Simulating virus evolution and epidemiology

Introduction

Antigen implements an SIR epidemiological model where hosts in a population are infected with viruses that have distinct antigenic phenotypes. Hosts make contacts trasmitting viruses and also recover from infection. After recovery, a host remembers the antigenic phenotype it was infected with as part of its immune history. The risk of infection after contact depends on comparing the infecting virus's phenotype to the phenotypes in the host immune history.

Antigenic phenotype is currently implemented as a n-d continuous vector. Virus mutations move phenotype randomly in this n-d Euclidean space. However, other phenotype models may be implemented through the Phenotype interface.

Additionally, population structure is implemented in terms of discrete demes. Contacts within a deme occur through standard mass action, while contacts between demes occur at some fraction of the rate of within deme contact.


Running

The program can be compiled with:

javac *.java

Then to run:

java -Xmx1G Antigen

A transportable jar file can be created with:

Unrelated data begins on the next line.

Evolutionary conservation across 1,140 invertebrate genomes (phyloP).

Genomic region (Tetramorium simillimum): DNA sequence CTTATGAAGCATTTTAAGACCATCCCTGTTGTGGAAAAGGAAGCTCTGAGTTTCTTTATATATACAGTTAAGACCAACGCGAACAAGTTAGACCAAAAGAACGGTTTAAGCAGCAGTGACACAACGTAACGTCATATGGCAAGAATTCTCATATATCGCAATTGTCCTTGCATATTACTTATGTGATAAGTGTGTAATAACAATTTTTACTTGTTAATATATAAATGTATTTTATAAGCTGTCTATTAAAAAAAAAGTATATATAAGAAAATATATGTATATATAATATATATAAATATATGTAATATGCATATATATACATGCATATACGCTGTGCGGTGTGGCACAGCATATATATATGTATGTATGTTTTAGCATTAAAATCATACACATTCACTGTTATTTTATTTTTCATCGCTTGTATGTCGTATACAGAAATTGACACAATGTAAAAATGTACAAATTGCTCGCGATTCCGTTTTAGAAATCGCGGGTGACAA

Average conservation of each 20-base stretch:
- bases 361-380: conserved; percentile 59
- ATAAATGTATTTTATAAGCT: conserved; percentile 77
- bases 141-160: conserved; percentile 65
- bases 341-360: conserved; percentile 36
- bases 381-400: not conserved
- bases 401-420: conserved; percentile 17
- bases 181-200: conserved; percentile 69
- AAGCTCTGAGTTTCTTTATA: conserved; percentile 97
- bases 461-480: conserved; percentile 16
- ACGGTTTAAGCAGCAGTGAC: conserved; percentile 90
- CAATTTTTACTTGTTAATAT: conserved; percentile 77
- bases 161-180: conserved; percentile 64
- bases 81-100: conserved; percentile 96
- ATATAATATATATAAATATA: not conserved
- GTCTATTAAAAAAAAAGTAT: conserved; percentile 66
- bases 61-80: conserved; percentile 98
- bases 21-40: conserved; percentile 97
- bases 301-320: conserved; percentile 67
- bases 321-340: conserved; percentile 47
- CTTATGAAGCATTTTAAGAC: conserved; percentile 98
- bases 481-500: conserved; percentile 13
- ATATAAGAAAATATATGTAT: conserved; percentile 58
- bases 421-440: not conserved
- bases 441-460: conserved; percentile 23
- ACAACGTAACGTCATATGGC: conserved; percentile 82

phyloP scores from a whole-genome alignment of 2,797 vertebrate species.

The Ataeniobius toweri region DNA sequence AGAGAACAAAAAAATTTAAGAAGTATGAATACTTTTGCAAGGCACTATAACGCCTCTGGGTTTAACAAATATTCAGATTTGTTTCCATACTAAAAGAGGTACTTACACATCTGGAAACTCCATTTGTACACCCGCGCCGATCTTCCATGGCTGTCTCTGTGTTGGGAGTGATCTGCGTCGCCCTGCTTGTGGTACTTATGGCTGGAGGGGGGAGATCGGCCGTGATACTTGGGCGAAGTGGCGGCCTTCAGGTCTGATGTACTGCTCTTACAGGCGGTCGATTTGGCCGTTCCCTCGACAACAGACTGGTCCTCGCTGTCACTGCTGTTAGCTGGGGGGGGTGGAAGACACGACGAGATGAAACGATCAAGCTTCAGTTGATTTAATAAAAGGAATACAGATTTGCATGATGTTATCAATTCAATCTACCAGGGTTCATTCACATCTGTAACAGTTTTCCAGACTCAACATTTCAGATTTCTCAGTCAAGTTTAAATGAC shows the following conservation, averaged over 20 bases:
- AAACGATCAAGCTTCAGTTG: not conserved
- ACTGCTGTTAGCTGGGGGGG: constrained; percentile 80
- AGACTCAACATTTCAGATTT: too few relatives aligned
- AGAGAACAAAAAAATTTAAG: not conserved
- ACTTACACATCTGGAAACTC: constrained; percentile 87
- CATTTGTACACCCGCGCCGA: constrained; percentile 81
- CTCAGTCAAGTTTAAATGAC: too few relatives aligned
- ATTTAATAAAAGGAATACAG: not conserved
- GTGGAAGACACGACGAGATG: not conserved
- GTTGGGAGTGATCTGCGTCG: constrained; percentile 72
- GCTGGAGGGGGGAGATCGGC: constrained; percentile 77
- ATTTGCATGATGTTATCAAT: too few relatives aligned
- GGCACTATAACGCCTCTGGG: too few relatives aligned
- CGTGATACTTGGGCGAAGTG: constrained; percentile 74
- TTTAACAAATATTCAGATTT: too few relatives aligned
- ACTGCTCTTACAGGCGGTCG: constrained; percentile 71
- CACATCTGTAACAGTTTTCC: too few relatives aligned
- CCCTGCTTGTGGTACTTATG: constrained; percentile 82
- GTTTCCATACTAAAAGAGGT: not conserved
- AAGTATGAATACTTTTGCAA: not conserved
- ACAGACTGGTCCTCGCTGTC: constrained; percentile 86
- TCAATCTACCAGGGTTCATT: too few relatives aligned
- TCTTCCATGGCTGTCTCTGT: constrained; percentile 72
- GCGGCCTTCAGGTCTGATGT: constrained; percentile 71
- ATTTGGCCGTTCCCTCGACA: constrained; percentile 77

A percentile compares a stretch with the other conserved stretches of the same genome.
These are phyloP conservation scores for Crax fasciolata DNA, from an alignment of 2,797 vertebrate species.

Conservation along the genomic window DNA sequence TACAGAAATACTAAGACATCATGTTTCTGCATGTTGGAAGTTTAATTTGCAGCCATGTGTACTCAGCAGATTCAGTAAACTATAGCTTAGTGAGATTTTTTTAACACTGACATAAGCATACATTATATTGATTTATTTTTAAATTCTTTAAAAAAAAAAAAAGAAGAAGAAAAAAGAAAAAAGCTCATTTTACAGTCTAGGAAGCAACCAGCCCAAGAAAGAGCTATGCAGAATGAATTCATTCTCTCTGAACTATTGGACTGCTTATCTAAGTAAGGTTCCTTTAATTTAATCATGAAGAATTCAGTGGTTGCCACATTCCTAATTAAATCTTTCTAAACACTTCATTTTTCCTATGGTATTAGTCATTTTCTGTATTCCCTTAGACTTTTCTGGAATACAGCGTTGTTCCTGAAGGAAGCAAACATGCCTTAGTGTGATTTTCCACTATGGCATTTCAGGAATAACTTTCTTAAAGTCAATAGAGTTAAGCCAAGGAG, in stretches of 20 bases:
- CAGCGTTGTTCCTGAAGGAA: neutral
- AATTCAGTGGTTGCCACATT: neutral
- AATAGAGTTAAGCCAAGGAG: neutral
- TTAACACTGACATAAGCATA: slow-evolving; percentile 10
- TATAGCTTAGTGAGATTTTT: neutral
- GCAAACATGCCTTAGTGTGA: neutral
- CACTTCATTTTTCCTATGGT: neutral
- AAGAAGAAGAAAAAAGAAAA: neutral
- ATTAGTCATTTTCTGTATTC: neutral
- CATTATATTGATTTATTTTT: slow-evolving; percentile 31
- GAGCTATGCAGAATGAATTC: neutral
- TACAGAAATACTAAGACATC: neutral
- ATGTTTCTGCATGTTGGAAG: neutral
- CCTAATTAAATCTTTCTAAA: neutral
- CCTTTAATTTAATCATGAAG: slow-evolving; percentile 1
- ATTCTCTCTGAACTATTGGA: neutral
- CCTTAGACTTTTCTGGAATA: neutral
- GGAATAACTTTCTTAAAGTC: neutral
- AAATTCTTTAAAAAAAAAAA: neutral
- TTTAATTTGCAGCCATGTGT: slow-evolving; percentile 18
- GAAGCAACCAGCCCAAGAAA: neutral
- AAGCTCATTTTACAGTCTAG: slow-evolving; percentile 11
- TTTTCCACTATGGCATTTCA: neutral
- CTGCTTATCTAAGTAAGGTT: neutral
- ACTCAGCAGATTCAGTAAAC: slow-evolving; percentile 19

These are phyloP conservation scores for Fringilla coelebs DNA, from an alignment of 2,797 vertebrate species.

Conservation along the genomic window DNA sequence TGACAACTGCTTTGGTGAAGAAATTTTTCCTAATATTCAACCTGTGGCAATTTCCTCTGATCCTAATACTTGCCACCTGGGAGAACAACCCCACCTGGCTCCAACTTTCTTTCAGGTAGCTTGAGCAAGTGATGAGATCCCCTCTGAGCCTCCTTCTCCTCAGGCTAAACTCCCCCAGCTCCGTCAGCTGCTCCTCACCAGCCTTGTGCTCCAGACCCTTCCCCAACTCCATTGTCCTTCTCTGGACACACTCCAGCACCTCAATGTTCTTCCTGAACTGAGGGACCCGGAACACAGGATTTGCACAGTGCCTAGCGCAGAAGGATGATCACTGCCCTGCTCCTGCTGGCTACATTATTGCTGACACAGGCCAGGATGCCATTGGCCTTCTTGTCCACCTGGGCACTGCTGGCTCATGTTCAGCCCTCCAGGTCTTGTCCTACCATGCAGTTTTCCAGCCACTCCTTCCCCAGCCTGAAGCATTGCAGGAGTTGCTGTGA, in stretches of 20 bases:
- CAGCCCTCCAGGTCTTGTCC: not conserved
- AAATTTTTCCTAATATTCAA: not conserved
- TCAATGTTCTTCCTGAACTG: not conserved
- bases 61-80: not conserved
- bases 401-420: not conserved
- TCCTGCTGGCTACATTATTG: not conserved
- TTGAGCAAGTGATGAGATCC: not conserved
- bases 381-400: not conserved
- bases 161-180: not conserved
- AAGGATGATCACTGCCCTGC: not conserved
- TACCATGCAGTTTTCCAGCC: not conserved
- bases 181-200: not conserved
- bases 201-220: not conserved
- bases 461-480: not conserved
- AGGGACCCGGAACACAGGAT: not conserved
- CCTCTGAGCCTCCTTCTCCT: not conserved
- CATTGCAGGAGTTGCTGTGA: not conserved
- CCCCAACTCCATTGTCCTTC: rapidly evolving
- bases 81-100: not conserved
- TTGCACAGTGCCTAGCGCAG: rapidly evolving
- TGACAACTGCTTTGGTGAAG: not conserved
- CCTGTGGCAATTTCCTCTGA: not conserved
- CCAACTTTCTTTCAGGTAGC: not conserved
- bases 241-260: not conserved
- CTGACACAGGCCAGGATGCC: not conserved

jar cfe antigen.jar Antigen *.class cern/ org/

Then to run from this jar:

java -jar antigen.jar -Xmx1G Antigen

This requires Java 1.7 to compile and run.

Parameters

Parameter defaults can be seen in Parameters.java. When run, the program looks for the file parameters.yml and dynamically loads these in, overwriting defaults.

Output

The simulation will output a timeseries of region-specific prevalence and incidence to out.timeseries. It will also sample viruses periodically and output their geographic and antigenic locations to out.tips and a tree connecting these samples to out.branches. This file contains pairs of viruses, child and parent, representing nodes in a genealogy. Average values are output to out.summary.

If you have Mathematica, you can generate a number of figures from this output by running the notebook antigen-analysis.nb.

Memory

The -Xmx1G is required, because as an individual-based model, the memory requirements are typically quite large. Each host requires a minimum of 40 bytes of memory, plus 8 bytes per Phenotype recorded in its immune history. If the yearly attack rate is 15% and the host life span is 30 years, at equilibrium the average size of the immune history will be 4.5 references. This gives memory usage of: population size x 76 bytes. With 7.5 million hosts (used in the default parameters), the equals 570MB.

In addition to hosts and immune histories, the simulation tracks the virus genealogy through VirusTree. This is harder to profile, and will continually grow in memory usage throughout the simulation. With the default parameters, VirusTree takes 5.5 MB at the end of a simulated year and may up to 110 MB at the end of the default 20 simulated years.

Memory can be easily profiled by calling jmap -histo <PID>.


Copyright Trevor Bedford 2010-2014. Distributed under the GPL v3.